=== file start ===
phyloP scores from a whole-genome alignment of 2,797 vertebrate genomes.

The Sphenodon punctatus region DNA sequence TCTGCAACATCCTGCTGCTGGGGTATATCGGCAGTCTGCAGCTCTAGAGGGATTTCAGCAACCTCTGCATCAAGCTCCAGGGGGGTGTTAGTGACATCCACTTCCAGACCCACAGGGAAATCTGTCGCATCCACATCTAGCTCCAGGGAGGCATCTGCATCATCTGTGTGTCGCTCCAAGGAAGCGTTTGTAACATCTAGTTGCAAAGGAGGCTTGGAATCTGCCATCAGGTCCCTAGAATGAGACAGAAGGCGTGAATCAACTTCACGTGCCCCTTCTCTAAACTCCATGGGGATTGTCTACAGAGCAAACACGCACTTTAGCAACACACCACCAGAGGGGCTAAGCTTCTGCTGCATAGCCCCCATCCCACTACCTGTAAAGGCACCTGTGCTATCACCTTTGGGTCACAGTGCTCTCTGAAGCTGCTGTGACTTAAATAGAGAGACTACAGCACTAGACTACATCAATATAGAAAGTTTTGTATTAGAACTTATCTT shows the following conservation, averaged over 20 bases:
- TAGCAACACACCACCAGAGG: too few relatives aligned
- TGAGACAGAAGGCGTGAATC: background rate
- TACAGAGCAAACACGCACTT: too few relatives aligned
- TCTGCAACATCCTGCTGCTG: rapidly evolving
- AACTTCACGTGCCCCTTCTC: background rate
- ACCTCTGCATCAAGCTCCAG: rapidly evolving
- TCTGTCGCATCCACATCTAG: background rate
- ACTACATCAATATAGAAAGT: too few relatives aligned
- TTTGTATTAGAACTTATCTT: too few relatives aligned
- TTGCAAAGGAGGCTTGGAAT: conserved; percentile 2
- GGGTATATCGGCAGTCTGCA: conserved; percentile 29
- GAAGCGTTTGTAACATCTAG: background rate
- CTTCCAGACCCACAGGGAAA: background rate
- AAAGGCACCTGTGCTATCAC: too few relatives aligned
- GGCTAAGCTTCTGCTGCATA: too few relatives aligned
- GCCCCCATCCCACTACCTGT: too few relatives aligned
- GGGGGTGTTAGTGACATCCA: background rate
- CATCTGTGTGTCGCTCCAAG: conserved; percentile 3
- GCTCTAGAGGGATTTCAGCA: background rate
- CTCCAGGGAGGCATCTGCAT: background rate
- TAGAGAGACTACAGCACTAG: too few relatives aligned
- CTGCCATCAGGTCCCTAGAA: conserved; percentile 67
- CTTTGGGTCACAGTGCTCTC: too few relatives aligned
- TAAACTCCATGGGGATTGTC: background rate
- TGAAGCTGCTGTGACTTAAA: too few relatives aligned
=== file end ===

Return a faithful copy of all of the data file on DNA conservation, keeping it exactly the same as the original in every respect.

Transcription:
phyloP scores from a whole-genome alignment of 2,797 vertebrate genomes.

The Sphenodon punctatus region DNA sequence TCTGCAACATCCTGCTGCTGGGGTATATCGGCAGTCTGCAGCTCTAGAGGGATTTCAGCAACCTCTGCATCAAGCTCCAGGGGGGTGTTAGTGACATCCACTTCCAGACCCACAGGGAAATCTGTCGCATCCACATCTAGCTCCAGGGAGGCATCTGCATCATCTGTGTGTCGCTCCAAGGAAGCGTTTGTAACATCTAGTTGCAAAGGAGGCTTGGAATCTGCCATCAGGTCCCTAGAATGAGACAGAAGGCGTGAATCAACTTCACGTGCCCCTTCTCTAAACTCCATGGGGATTGTCTACAGAGCAAACACGCACTTTAGCAACACACCACCAGAGGGGCTAAGCTTCTGCTGCATAGCCCCCATCCCACTACCTGTAAAGGCACCTGTGCTATCACCTTTGGGTCACAGTGCTCTCTGAAGCTGCTGTGACTTAAATAGAGAGACTACAGCACTAGACTACATCAATATAGAAAGTTTTGTATTAGAACTTATCTT shows the following conservation, averaged over 20 bases:
- TAGCAACACACCACCAGAGG: too few relatives aligned
- TGAGACAGAAGGCGTGAATC: background rate
- TACAGAGCAAACACGCACTT: too few relatives aligned
- TCTGCAACATCCTGCTGCTG: rapidly evolving
- AACTTCACGTGCCCCTTCTC: background rate
- ACCTCTGCATCAAGCTCCAG: rapidly evolving
- TCTGTCGCATCCACATCTAG: background rate
- ACTACATCAATATAGAAAGT: too few relatives aligned
- TTTGTATTAGAACTTATCTT: too few relatives aligned
- TTGCAAAGGAGGCTTGGAAT: conserved; percentile 2
- GGGTATATCGGCAGTCTGCA: conserved; percentile 29
- GAAGCGTTTGTAACATCTAG: background rate
- CTTCCAGACCCACAGGGAAA: background rate
- AAAGGCACCTGTGCTATCAC: too few relatives aligned
- GGCTAAGCTTCTGCTGCATA: too few relatives aligned
- GCCCCCATCCCACTACCTGT: too few relatives aligned
- GGGGGTGTTAGTGACATCCA: background rate
- CATCTGTGTGTCGCTCCAAG: conserved; percentile 3
- GCTCTAGAGGGATTTCAGCA: background rate
- CTCCAGGGAGGCATCTGCAT: background rate
- TAGAGAGACTACAGCACTAG: too few relatives aligned
- CTGCCATCAGGTCCCTAGAA: conserved; percentile 67
- CTTTGGGTCACAGTGCTCTC: too few relatives aligned
- TAAACTCCATGGGGATTGTC: background rate
- TGAAGCTGCTGTGACTTAAA: too few relatives aligned